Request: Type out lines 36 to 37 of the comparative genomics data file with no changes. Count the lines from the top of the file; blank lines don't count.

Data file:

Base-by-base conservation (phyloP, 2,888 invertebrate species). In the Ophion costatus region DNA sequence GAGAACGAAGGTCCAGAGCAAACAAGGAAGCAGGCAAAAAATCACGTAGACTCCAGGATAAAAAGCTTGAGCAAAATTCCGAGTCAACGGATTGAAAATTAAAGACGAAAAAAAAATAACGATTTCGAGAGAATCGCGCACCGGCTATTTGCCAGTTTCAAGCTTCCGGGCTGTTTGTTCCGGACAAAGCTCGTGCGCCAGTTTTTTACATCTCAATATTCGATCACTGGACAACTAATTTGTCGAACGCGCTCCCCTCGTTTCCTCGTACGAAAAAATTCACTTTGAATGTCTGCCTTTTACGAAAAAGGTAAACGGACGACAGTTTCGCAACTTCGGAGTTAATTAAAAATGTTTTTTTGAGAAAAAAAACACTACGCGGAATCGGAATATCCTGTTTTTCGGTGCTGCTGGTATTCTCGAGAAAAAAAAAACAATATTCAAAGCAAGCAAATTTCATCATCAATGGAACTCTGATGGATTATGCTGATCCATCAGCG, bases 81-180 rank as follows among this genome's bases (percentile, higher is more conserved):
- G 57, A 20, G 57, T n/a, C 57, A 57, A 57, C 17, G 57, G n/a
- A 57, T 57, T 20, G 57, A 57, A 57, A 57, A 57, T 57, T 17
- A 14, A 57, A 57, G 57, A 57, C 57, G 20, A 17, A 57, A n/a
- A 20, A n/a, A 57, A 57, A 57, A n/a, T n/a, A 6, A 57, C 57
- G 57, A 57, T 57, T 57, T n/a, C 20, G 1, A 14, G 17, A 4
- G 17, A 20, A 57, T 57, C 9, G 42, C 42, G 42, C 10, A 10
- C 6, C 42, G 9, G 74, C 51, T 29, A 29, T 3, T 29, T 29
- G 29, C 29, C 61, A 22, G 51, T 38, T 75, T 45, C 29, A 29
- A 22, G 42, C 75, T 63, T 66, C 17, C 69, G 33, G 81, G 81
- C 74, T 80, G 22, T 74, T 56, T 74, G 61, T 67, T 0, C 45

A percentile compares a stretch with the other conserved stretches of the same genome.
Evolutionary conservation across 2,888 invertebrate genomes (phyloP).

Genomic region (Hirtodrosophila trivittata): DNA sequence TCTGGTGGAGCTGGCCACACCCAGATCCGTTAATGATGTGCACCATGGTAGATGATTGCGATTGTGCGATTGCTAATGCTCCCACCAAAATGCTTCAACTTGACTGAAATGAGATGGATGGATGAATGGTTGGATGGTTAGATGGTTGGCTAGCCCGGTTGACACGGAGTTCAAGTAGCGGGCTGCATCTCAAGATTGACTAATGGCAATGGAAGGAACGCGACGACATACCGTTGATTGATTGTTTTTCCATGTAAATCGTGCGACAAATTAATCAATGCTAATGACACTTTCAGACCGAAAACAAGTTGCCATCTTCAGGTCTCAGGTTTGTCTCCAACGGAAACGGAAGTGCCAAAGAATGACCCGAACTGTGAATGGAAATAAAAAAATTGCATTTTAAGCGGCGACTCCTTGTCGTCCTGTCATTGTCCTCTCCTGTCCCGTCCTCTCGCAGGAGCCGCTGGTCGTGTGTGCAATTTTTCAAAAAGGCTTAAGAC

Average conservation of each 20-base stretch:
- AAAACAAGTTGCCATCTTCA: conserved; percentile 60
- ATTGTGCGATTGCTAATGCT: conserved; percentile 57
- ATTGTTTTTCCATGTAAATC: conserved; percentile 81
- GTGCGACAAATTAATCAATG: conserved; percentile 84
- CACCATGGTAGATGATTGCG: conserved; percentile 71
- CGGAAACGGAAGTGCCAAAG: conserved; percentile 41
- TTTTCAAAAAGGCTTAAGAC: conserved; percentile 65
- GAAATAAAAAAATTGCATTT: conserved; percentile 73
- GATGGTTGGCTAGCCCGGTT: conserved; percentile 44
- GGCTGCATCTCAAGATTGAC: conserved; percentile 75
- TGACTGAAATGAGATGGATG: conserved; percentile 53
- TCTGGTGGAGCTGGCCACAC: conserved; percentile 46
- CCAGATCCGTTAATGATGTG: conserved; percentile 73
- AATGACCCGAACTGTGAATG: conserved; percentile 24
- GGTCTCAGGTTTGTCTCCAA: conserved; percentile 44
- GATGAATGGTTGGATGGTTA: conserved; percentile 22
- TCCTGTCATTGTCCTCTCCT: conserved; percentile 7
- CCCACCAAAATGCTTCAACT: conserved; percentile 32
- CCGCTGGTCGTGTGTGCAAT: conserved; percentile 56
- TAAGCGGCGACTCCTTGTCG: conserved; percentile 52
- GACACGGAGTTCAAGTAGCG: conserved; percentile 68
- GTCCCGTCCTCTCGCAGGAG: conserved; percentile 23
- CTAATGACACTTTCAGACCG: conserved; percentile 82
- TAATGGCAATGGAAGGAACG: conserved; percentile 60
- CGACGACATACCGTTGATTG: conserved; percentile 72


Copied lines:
- GACACGGAGTTCAAGTAGCG: conserved; percentile 68
- GTCCCGTCCTCTCGCAGGAG: conserved; percentile 23